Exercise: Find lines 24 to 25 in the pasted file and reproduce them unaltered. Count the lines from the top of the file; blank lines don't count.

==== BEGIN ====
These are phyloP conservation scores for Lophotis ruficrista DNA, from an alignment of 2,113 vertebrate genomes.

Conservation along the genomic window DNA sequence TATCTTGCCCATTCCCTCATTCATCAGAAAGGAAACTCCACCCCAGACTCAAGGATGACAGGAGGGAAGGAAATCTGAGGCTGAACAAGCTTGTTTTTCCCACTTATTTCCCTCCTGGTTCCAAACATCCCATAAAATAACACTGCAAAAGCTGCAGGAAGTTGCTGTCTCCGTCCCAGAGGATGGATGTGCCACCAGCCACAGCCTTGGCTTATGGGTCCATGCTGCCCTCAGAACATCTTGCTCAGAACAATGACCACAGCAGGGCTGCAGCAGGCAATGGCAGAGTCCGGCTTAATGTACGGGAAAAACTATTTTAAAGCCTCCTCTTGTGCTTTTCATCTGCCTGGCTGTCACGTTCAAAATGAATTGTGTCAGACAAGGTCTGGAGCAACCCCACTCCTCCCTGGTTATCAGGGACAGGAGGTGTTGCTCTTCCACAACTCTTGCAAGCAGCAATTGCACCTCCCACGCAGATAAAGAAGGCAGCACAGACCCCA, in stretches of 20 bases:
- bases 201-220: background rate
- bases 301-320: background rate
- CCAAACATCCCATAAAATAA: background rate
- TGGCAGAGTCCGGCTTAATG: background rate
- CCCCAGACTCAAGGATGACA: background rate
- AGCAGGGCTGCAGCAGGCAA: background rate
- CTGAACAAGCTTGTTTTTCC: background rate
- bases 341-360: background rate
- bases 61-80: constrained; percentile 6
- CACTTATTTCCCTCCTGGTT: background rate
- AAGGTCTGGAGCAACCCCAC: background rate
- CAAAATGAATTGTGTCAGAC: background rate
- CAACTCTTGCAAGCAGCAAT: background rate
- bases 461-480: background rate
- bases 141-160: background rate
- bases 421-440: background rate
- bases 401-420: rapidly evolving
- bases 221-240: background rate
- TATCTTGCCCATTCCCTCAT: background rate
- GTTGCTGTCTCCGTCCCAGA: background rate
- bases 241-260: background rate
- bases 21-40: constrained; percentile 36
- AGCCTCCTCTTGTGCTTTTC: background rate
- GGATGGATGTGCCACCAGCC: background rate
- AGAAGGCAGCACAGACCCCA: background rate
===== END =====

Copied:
- bases 21-40: constrained; percentile 36
- AGCCTCCTCTTGTGCTTTTC: background rate